Impact Summary

Respiratory virus infections are of global significance to both the human and animal populations. The zoonotic potential of influenza and the implications of emerging new strains are well recognised by both the scientific community and the general public. Improved understanding of the pathogenesis of infection and the host response to these pathogens is critical in improving treatment and management of respiratory disease and the associated morbidity and mortality. This work aims to further this understanding by looking at the role of BPIFA1 in the innate and adaptive responses of the host respiratory tract following infection with influenza virus. The academic impact of this work therefore will be to further the knowledge of the host response to viral infection, providing the foundations of academic knowledge and understanding on which future advancements in treatment and disease control can be built. The use of the multi-disciplinary approach as proposed here brings together expertise in cell biology, molecular virology, immunology and veterinary pathology, thereby maximising the potential outputs of the research. This is also advantageous to the PDRA in providing the experience and training involving multiple fields fostering a multi-disciplinary approach and its advantages for enhanced, productive science as well as allowing them to develop a range of transferable skills that will enhance their career development. This is achieved by collaboration between the Liverpool and Sheffield sites. Elements of the research will be applicable to novel vaccine design and immunotherapy and as such will be of interest to the pharmaceutical industry in terms of how to improve vaccine responses in the respiratory tract to influenza and other respiratory pathogens. The societal impact of furthering the understanding of the host response to infection with Influenza virus on the health of the individual and the wider population is significant. Contribution to the improved treatment of individual high-risk patients where infection with Influenza virus has a higher morbidity and mortality than the general population, or increased understanding of the risk factors associated with epidemic strains, both are important in the future of prevention and control of Influenza infection, in both veterinary species and the human population.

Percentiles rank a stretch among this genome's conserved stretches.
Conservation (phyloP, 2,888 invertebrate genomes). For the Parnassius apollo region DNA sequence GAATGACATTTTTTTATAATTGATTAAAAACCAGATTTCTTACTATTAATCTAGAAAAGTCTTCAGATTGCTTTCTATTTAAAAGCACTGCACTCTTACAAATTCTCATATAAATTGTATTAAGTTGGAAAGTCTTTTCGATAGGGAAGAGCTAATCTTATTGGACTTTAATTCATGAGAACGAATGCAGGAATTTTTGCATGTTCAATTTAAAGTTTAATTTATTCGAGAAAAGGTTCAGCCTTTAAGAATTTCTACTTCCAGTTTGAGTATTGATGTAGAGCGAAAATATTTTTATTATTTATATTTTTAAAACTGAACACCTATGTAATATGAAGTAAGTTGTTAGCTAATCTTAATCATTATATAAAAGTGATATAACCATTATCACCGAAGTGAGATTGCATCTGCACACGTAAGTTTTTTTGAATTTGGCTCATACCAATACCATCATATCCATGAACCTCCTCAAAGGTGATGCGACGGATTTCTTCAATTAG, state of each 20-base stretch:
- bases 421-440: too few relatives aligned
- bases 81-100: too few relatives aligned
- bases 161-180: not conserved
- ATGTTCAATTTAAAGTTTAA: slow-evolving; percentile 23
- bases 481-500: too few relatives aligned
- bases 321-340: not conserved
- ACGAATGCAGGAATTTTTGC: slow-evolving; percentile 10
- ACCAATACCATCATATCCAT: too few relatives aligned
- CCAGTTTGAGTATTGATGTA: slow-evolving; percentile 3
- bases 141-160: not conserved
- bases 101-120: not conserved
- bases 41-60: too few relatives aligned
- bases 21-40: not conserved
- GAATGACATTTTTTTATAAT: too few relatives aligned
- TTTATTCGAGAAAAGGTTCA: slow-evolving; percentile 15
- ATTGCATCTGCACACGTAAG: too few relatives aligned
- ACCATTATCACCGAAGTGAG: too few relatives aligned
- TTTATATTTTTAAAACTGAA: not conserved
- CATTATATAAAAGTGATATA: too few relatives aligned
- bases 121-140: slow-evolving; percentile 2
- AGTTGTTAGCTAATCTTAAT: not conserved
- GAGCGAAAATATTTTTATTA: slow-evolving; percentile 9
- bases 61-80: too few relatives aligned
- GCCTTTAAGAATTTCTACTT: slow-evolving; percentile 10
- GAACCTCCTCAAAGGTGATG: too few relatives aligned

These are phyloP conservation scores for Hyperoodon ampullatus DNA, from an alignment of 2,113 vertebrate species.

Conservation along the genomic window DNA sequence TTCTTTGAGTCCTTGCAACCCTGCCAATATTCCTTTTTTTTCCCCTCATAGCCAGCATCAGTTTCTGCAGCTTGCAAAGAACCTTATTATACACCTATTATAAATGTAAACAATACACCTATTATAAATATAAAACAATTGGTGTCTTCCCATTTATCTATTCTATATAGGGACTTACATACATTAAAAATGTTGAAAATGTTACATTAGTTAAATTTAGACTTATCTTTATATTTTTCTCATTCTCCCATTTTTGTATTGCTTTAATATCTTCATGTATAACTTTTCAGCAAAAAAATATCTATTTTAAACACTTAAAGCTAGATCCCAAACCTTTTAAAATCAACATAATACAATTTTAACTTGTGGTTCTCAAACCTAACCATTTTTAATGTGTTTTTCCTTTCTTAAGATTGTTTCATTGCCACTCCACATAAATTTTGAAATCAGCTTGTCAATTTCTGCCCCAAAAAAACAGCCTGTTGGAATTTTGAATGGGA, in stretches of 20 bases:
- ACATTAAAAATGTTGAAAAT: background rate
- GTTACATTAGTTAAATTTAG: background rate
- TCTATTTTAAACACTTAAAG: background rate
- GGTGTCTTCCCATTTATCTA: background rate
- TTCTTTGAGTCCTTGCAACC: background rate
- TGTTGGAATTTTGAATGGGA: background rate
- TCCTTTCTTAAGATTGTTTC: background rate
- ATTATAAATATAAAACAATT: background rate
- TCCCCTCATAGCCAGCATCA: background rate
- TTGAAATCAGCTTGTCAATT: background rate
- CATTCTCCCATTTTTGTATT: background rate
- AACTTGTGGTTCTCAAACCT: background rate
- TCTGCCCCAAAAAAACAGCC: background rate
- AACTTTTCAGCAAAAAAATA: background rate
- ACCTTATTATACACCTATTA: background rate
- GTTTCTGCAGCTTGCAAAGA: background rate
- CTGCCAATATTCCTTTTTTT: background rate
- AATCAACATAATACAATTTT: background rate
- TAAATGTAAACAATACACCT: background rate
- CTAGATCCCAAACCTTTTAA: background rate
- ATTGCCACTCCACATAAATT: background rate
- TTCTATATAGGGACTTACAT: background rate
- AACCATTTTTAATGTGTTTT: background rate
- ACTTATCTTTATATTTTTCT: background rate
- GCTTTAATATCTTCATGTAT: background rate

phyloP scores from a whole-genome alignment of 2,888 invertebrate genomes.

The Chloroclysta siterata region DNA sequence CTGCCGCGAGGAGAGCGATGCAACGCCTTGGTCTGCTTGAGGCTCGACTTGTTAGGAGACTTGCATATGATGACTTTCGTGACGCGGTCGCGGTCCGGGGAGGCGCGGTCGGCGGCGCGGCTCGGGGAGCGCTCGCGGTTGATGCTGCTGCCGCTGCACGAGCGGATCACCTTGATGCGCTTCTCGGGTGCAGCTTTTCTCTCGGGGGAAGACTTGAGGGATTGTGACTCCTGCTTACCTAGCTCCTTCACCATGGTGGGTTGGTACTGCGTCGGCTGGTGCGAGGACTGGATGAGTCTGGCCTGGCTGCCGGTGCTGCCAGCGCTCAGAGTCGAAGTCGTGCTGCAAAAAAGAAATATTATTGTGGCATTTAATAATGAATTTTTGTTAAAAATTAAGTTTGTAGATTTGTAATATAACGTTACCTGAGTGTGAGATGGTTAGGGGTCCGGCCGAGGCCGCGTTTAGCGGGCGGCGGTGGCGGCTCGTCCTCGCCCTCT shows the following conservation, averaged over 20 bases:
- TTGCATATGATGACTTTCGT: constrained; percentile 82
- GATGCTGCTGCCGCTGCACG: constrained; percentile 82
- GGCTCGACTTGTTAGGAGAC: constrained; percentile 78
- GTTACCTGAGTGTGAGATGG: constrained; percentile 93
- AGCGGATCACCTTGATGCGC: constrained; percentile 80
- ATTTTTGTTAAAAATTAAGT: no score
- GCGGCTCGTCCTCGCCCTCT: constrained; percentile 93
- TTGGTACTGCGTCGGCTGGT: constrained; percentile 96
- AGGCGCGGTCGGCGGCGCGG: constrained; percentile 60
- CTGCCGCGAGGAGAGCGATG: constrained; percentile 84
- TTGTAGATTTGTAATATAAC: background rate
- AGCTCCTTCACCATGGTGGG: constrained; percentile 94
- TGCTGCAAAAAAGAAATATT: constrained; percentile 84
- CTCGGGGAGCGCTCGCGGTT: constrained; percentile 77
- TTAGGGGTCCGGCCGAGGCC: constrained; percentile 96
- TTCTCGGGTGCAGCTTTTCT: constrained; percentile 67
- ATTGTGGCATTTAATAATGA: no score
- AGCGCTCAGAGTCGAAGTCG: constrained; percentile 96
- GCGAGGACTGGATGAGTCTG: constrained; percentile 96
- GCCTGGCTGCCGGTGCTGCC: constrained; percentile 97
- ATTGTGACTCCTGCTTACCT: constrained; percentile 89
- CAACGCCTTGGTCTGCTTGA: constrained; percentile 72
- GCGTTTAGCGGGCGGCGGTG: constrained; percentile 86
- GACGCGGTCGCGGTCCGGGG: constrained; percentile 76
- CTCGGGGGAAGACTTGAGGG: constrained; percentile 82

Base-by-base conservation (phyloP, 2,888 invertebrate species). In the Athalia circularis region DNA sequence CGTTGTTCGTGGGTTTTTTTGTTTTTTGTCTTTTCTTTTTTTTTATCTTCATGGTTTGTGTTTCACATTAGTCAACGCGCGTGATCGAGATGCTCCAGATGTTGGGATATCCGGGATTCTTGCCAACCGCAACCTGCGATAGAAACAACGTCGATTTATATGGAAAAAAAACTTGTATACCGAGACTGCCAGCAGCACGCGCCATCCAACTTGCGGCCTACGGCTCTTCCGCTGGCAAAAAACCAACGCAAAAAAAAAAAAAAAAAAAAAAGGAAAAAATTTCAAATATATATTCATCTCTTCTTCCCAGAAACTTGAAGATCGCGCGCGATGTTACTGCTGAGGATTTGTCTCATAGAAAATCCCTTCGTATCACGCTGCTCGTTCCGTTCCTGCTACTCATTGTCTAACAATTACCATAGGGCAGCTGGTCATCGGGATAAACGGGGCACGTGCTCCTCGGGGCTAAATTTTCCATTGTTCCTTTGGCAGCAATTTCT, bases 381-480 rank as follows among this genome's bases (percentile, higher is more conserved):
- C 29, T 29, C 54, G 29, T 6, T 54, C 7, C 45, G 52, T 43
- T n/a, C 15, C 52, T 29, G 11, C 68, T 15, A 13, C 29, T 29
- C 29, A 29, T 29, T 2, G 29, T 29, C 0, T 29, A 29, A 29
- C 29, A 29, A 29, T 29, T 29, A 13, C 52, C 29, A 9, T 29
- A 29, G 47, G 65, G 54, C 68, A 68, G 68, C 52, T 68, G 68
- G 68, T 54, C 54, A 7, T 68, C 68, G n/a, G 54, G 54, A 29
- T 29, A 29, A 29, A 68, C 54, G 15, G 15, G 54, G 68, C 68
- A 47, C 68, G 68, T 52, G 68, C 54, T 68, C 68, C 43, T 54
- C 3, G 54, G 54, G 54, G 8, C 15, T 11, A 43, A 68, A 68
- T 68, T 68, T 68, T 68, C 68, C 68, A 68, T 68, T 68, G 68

Committee Research Committee A (Animal disease, health and welfare)
Research TopicsAnimal Health, Immunology, Microbiology
Research PriorityX – Research Priority information not available
Research Initiative X - not in an Initiative
Funding SchemeX – not Funded via a specific Funding Scheme